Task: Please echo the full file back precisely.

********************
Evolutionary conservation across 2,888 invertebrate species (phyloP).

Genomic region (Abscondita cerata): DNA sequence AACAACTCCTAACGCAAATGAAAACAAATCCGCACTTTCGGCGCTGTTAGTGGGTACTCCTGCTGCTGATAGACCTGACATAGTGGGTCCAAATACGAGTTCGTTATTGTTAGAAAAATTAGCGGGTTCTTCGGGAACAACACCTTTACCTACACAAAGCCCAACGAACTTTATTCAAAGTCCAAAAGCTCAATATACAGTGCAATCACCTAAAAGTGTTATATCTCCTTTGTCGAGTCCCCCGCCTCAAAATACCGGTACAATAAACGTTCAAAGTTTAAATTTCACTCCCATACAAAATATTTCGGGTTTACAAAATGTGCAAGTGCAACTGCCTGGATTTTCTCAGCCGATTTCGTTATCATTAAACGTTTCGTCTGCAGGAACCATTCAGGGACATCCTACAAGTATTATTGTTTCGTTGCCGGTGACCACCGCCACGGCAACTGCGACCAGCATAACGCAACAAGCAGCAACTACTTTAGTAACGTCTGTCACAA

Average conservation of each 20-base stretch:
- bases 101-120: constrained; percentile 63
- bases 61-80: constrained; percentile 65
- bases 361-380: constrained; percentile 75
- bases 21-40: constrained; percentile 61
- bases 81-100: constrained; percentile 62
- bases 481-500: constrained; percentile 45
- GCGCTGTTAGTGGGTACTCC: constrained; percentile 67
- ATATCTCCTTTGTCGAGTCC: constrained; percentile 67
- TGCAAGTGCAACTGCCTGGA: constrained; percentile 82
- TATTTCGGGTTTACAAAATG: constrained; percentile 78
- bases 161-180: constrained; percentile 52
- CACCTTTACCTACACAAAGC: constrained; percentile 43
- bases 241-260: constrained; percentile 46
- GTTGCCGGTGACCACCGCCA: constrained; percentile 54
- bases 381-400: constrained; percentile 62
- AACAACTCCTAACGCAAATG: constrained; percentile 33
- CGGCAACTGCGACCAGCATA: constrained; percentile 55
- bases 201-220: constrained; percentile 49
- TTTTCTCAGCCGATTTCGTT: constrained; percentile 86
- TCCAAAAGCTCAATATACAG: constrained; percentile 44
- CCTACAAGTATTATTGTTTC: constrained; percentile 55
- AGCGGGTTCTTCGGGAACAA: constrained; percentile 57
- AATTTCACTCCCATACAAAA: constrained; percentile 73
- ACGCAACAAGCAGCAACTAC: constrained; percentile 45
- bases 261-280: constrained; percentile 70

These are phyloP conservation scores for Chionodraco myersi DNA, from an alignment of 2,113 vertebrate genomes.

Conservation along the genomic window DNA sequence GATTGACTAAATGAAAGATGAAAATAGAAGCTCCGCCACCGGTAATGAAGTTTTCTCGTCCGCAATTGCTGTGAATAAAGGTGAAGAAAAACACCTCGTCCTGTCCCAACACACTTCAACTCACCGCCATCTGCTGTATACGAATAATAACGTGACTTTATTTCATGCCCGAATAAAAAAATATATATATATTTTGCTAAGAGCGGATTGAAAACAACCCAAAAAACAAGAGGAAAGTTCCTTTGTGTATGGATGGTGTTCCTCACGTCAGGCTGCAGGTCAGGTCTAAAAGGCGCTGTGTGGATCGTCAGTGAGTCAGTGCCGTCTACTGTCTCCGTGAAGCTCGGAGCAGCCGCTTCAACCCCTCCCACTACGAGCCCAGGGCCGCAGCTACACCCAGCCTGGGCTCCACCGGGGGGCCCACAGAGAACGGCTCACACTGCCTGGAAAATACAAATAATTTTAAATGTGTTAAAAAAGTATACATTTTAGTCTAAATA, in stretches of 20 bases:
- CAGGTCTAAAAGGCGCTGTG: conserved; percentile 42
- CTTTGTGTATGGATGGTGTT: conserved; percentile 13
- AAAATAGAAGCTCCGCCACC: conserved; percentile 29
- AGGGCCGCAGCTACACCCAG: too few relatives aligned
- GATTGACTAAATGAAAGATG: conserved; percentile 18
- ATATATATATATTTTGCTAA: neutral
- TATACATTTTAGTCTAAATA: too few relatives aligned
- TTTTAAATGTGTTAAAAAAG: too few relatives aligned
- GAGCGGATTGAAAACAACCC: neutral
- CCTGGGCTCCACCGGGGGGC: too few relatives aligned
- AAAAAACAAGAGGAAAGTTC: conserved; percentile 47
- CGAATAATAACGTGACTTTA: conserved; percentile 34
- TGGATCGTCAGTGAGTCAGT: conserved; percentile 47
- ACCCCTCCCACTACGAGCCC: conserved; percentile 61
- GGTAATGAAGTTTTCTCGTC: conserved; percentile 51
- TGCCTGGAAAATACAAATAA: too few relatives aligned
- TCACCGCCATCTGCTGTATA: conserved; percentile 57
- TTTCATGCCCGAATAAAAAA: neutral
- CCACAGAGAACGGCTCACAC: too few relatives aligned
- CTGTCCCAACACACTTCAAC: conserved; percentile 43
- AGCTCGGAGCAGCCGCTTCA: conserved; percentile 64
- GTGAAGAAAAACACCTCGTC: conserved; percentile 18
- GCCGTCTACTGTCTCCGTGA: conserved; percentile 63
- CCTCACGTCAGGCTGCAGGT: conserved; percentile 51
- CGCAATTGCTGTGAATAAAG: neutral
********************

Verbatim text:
Evolutionary conservation across 2,888 invertebrate species (phyloP).

Genomic region (Abscondita cerata): DNA sequence AACAACTCCTAACGCAAATGAAAACAAATCCGCACTTTCGGCGCTGTTAGTGGGTACTCCTGCTGCTGATAGACCTGACATAGTGGGTCCAAATACGAGTTCGTTATTGTTAGAAAAATTAGCGGGTTCTTCGGGAACAACACCTTTACCTACACAAAGCCCAACGAACTTTATTCAAAGTCCAAAAGCTCAATATACAGTGCAATCACCTAAAAGTGTTATATCTCCTTTGTCGAGTCCCCCGCCTCAAAATACCGGTACAATAAACGTTCAAAGTTTAAATTTCACTCCCATACAAAATATTTCGGGTTTACAAAATGTGCAAGTGCAACTGCCTGGATTTTCTCAGCCGATTTCGTTATCATTAAACGTTTCGTCTGCAGGAACCATTCAGGGACATCCTACAAGTATTATTGTTTCGTTGCCGGTGACCACCGCCACGGCAACTGCGACCAGCATAACGCAACAAGCAGCAACTACTTTAGTAACGTCTGTCACAA

Average conservation of each 20-base stretch:
- bases 101-120: constrained; percentile 63
- bases 61-80: constrained; percentile 65
- bases 361-380: constrained; percentile 75
- bases 21-40: constrained; percentile 61
- bases 81-100: constrained; percentile 62
- bases 481-500: constrained; percentile 45
- GCGCTGTTAGTGGGTACTCC: constrained; percentile 67
- ATATCTCCTTTGTCGAGTCC: constrained; percentile 67
- TGCAAGTGCAACTGCCTGGA: constrained; percentile 82
- TATTTCGGGTTTACAAAATG: constrained; percentile 78
- bases 161-180: constrained; percentile 52
- CACCTTTACCTACACAAAGC: constrained; percentile 43
- bases 241-260: constrained; percentile 46
- GTTGCCGGTGACCACCGCCA: constrained; percentile 54
- bases 381-400: constrained; percentile 62
- AACAACTCCTAACGCAAATG: constrained; percentile 33
- CGGCAACTGCGACCAGCATA: constrained; percentile 55
- bases 201-220: constrained; percentile 49
- TTTTCTCAGCCGATTTCGTT: constrained; percentile 86
- TCCAAAAGCTCAATATACAG: constrained; percentile 44
- CCTACAAGTATTATTGTTTC: constrained; percentile 55
- AGCGGGTTCTTCGGGAACAA: constrained; percentile 57
- AATTTCACTCCCATACAAAA: constrained; percentile 73
- ACGCAACAAGCAGCAACTAC: constrained; percentile 45
- bases 261-280: constrained; percentile 70

These are phyloP conservation scores for Chionodraco myersi DNA, from an alignment of 2,113 vertebrate genomes.

Conservation along the genomic window DNA sequence GATTGACTAAATGAAAGATGAAAATAGAAGCTCCGCCACCGGTAATGAAGTTTTCTCGTCCGCAATTGCTGTGAATAAAGGTGAAGAAAAACACCTCGTCCTGTCCCAACACACTTCAACTCACCGCCATCTGCTGTATACGAATAATAACGTGACTTTATTTCATGCCCGAATAAAAAAATATATATATATTTTGCTAAGAGCGGATTGAAAACAACCCAAAAAACAAGAGGAAAGTTCCTTTGTGTATGGATGGTGTTCCTCACGTCAGGCTGCAGGTCAGGTCTAAAAGGCGCTGTGTGGATCGTCAGTGAGTCAGTGCCGTCTACTGTCTCCGTGAAGCTCGGAGCAGCCGCTTCAACCCCTCCCACTACGAGCCCAGGGCCGCAGCTACACCCAGCCTGGGCTCCACCGGGGGGCCCACAGAGAACGGCTCACACTGCCTGGAAAATACAAATAATTTTAAATGTGTTAAAAAAGTATACATTTTAGTCTAAATA, in stretches of 20 bases:
- CAGGTCTAAAAGGCGCTGTG: conserved; percentile 42
- CTTTGTGTATGGATGGTGTT: conserved; percentile 13
- AAAATAGAAGCTCCGCCACC: conserved; percentile 29
- AGGGCCGCAGCTACACCCAG: too few relatives aligned
- GATTGACTAAATGAAAGATG: conserved; percentile 18
- ATATATATATATTTTGCTAA: neutral
- TATACATTTTAGTCTAAATA: too few relatives aligned
- TTTTAAATGTGTTAAAAAAG: too few relatives aligned
- GAGCGGATTGAAAACAACCC: neutral
- CCTGGGCTCCACCGGGGGGC: too few relatives aligned
- AAAAAACAAGAGGAAAGTTC: conserved; percentile 47
- CGAATAATAACGTGACTTTA: conserved; percentile 34
- TGGATCGTCAGTGAGTCAGT: conserved; percentile 47
- ACCCCTCCCACTACGAGCCC: conserved; percentile 61
- GGTAATGAAGTTTTCTCGTC: conserved; percentile 51
- TGCCTGGAAAATACAAATAA: too few relatives aligned
- TCACCGCCATCTGCTGTATA: conserved; percentile 57
- TTTCATGCCCGAATAAAAAA: neutral
- CCACAGAGAACGGCTCACAC: too few relatives aligned
- CTGTCCCAACACACTTCAAC: conserved; percentile 43
- AGCTCGGAGCAGCCGCTTCA: conserved; percentile 64
- GTGAAGAAAAACACCTCGTC: conserved; percentile 18
- GCCGTCTACTGTCTCCGTGA: conserved; percentile 63
- CCTCACGTCAGGCTGCAGGT: conserved; percentile 51
- CGCAATTGCTGTGAATAAAG: neutral